Alternative Title

NCKRI Symposium 2: Proceedings of the Thirteenth Multidisciplinary Conference on Sinkholes and the Engineering and Environmental Impacts of Karst

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Publisher

University of South Florida

Publication Date

May 2013

Abstract

pg(s) 213-219 Electrical resistivity tomography (ERT, also called ERI) is commonly used to identify geologic features associated with sinkhole formation. In covered karst terrain, however, it can be difficult to resolve the depth to top of limestone with this method. This is due to the fact that the sediments mantling the limestone are often clay-rich and highly conductive. The resistivity method has limited sensitivity to resistive zones beneath conductive zones. This sensitivity can be improved significantly with electrodes implanted at depths near the top of limestone, in addition to readings at the surface. Deep electrodes are installed with direct push technology, placing an ERT array in the clay-rich karst cover near the top limestone surface contact. This method, which we are calling Multi-Electrode Resistivity Implant Technique (MERIT), offers the promise of significantly improved resolution of epikarst and cover collapse development zones at the limestone surface sediment interface in heterogeneous karst environments. The technique could also help reduce the effects of cultural features typically encountered by surface electrical resistivity surveys in urban environment. The results of a case study sinkhole investigation in west-central Florida show the applicability of MERIT. At this site the resistivity array length is restricted to 60 meters. The depth to the top of the limestone lies at ~15 meters. Electrodes were implanted both at the surface and at 10 meters depth every 3.3 meters along a profile 50 meters long. The combination of both surface and deep measurements improves the resolution of the sediment-limestone interface over that from surface measurements alone. Open Access - Permission by Publisher See Extended description for more information.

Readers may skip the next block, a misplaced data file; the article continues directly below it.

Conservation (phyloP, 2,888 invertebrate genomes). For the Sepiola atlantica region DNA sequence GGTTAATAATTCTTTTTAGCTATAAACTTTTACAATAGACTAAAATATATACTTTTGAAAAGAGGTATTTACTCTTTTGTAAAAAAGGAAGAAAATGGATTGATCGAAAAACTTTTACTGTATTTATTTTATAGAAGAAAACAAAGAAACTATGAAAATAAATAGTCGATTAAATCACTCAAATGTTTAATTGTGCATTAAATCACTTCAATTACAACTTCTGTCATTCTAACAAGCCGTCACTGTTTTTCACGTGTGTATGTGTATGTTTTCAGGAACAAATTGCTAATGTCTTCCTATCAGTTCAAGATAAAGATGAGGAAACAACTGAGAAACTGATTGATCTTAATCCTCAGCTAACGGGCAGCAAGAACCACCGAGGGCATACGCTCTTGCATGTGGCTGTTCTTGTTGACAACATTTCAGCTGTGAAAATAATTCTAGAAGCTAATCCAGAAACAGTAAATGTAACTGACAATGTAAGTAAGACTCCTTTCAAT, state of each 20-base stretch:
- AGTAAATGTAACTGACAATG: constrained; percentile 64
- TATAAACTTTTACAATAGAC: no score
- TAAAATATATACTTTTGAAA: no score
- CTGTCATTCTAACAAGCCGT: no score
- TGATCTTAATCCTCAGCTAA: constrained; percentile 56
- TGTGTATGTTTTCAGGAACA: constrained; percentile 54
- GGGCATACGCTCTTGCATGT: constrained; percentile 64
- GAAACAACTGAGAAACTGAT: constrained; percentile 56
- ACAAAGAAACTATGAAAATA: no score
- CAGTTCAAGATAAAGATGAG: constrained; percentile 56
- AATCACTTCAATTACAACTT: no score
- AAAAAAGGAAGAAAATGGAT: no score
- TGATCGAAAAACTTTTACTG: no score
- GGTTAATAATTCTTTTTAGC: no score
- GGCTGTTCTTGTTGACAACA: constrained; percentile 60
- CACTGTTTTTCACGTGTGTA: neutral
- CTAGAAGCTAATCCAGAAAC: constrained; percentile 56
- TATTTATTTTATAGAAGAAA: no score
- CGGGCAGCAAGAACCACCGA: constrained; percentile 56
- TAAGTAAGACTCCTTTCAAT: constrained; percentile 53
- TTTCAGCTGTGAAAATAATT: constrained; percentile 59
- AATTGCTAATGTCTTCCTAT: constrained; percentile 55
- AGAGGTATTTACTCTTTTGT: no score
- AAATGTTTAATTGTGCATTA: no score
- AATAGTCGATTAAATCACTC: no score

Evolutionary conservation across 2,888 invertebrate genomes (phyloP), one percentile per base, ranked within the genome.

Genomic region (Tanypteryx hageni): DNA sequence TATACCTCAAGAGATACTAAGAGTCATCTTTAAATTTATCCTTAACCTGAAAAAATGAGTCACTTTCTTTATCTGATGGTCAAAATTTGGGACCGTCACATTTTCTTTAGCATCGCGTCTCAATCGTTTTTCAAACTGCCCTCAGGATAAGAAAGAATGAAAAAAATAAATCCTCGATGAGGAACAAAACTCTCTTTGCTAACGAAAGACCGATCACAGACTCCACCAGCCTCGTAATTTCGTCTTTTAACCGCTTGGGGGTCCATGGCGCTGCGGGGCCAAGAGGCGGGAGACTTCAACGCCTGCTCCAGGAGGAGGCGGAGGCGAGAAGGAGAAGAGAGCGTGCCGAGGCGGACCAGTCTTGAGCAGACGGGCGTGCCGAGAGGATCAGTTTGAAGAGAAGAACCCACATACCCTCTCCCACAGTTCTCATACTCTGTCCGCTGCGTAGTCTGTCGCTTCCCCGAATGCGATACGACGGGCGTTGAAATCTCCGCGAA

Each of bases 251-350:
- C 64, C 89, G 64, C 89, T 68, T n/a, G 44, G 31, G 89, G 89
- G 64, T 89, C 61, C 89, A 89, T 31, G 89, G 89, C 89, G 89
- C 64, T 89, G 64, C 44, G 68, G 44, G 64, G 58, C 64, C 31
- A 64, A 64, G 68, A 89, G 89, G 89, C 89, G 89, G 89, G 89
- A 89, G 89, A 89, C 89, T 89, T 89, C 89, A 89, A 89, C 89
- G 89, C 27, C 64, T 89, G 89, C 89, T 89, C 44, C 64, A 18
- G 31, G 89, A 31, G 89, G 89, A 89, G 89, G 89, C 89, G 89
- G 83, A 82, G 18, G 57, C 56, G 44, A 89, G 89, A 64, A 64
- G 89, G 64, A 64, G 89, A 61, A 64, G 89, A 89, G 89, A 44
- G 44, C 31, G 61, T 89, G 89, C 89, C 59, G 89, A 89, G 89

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1 online resource

Type

Conference Proceeding

Genre

Conference Proceedings; Serials

Format

application/pdf

Identifier

K26-01557

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